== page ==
The Seaside Library is open for business.
Residents and users however, should be prepared for a few changes when they get inside because of the coronavirus, Esther Moberg, the library’s executive director, said.
Browsing is a little more difficult, as every book that is touched must be placed on a cart to be sanitized with a rubbing alcohol solution before being reshelved.
Returned books and materials remain in “quarantine” for three days before being returned to the shelves. Library staff stand behind protective plastic, and users are asked to maintain social distancing. Computer times have been cut short and lingering is not encouraged.
Despite the new protocols, users are happy to have the library back, Moberg said.
Staff continued working throughout the closure, she said. “We cleaned the library, the carpets, we inventoried the library, all 48,000 books, while we were closed. We’ve also been digitizing library cards, we’re going all digital.”
During the closure, the two things people were calling about were computer usage and books, Moberg said. “They were desperate for their books. They were using online services, but visual and audio books aren’t for everybody. Just to open again helped people feel a little bit of normalcy.”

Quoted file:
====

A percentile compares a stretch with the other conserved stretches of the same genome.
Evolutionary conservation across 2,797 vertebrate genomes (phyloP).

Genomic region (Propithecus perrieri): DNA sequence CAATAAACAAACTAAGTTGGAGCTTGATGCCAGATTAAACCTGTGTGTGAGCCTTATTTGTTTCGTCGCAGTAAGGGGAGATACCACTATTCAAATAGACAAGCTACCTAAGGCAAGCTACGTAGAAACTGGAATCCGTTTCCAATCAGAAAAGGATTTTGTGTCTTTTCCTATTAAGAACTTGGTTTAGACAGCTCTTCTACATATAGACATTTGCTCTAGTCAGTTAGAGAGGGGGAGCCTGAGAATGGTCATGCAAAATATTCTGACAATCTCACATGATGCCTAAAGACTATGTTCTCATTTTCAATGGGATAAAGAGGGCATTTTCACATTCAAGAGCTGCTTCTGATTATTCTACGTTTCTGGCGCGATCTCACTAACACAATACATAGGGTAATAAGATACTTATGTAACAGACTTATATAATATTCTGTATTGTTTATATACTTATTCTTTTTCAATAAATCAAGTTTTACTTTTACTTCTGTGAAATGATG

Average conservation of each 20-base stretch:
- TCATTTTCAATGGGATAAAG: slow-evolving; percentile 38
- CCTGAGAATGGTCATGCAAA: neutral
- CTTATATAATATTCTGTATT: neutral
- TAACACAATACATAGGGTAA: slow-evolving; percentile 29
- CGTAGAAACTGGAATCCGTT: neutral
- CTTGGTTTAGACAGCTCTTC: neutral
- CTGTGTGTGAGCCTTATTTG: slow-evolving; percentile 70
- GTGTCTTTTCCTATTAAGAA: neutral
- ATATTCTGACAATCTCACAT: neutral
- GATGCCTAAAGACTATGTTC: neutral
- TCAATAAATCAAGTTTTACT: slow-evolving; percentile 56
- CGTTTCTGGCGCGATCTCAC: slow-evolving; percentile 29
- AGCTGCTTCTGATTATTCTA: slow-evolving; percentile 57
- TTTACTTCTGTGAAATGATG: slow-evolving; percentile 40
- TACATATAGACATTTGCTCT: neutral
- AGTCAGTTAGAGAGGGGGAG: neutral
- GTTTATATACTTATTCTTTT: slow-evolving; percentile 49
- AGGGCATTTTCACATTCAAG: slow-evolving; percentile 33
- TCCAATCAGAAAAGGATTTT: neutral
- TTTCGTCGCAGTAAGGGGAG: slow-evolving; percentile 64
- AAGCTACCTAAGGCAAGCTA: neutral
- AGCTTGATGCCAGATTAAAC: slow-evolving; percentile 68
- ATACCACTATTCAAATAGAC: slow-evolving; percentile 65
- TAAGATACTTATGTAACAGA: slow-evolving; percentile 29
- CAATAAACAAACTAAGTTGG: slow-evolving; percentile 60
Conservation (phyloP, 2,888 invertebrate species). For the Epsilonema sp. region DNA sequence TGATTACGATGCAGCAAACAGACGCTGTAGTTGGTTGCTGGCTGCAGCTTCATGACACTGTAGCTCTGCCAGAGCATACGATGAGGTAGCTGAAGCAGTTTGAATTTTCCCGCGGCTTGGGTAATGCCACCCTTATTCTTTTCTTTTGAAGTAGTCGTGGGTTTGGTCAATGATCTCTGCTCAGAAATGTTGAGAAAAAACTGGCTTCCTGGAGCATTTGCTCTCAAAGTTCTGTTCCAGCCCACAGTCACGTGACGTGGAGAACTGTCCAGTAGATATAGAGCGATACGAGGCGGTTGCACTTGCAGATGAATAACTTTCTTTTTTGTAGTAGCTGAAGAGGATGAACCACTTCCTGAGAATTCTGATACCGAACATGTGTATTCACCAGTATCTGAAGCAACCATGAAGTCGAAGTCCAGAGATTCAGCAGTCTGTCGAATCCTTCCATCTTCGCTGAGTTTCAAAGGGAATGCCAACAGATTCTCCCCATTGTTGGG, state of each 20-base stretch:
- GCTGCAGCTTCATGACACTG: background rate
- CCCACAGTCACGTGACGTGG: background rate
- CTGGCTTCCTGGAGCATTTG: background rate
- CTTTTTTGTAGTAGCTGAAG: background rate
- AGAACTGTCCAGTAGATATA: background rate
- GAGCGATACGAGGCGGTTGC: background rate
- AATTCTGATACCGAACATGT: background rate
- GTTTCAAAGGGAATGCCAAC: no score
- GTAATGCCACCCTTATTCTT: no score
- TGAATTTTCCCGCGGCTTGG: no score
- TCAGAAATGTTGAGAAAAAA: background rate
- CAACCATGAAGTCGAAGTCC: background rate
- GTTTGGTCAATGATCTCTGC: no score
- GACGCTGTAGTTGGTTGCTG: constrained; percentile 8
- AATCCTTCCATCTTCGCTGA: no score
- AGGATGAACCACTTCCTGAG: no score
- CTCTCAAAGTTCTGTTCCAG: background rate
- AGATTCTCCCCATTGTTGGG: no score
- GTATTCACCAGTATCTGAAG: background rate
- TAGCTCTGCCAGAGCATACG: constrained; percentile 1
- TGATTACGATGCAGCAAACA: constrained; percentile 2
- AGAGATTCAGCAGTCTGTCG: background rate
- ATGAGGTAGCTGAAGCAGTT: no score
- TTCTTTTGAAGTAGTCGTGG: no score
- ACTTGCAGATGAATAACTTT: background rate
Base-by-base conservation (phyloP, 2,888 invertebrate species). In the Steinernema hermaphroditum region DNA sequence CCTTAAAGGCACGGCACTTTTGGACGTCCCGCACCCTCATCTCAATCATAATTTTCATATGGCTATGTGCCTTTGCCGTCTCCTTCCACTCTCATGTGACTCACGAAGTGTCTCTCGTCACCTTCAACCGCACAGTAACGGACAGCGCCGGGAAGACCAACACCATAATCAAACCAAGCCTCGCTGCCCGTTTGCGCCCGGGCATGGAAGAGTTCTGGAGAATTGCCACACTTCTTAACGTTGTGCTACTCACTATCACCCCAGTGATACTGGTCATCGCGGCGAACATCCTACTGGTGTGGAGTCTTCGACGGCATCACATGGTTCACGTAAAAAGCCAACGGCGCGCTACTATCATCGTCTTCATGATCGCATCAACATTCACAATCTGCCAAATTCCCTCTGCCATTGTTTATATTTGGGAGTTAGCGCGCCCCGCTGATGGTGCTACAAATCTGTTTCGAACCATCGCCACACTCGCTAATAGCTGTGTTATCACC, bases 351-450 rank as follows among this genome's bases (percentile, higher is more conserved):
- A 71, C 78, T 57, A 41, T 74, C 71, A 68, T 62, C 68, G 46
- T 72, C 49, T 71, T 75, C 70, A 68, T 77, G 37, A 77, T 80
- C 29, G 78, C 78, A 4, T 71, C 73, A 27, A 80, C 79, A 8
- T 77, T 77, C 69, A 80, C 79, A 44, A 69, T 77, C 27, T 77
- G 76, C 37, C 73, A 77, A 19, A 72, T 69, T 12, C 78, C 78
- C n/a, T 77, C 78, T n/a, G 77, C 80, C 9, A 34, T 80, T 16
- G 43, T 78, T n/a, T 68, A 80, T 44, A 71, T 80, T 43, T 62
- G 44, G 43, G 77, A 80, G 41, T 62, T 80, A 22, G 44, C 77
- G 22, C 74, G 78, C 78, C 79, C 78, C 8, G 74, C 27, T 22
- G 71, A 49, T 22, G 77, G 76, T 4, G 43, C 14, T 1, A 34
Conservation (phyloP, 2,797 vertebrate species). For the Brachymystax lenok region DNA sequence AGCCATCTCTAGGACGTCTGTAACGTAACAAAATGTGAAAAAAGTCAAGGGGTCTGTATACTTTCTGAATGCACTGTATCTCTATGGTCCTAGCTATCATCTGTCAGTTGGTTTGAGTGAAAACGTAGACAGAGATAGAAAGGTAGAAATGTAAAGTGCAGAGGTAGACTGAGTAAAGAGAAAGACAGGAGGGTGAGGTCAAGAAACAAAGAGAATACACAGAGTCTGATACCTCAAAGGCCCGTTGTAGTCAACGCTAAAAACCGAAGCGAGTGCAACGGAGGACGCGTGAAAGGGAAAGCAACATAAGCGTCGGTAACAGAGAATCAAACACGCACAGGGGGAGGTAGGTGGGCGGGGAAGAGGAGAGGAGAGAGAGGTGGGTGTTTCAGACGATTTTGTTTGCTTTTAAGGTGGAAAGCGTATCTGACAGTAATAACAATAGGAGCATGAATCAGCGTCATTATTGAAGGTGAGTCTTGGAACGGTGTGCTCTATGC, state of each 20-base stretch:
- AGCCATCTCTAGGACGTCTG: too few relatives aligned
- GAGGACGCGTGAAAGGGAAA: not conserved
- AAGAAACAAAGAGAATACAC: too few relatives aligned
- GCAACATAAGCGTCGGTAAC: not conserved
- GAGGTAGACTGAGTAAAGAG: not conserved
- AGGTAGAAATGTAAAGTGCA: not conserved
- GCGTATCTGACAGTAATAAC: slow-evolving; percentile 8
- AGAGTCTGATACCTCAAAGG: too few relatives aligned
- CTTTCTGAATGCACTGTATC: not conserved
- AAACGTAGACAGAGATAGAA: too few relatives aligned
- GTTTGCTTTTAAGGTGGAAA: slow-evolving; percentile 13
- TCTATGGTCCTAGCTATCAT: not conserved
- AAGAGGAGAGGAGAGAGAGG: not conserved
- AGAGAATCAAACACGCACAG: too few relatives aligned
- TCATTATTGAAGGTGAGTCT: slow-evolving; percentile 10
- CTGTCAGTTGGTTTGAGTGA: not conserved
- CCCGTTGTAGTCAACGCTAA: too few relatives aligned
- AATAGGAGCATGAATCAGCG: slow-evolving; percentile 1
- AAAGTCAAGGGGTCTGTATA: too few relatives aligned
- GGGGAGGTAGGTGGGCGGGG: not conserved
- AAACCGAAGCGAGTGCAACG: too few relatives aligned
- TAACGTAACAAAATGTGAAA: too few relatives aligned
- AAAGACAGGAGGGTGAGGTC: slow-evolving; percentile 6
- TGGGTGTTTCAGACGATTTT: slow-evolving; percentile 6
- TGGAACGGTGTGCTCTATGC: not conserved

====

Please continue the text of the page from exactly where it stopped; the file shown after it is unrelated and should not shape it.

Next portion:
The library offers more than 75,000 items online, including books in ePublisher, Kindle and PDF formats.
But people still want the experience of a “real” book, she said. “It’s not an either-or. People want both options.”
Library holds are way up, Moberg added, from about 20 holds a day to up to 100 holds a day. “That has been a shift,” she said. “It’s a different workflow.”
The children’s reading program, while virtual, invited children to participate throughout the summer. Children’s librarians deliver packets to school lunch sites and other locations so kids can participate. Top titles include a new “Hunger Games” book titled “The Ballad of Songbirds and Snakes,” and the perennial favorite, “Diary of A Wimpy Kid,” Moberg said.
Access for Seaside Library cardholders to the Warrenton and Astoria libraries becomes available this week.
Visitors will be able to reserve books from any of the three libraries online, and will have the option to pick up or return books at any of the three libraries. The libraries pay a courier that runs about 200 items a week throughout Clatsop County.
The building has a maximum capacity of 85 during the pandemic, she said, or about 150 per square foot per person. Computer time is decreased to 30 minutes.
“Most people realize it’s not a time to linger,” Moberg said.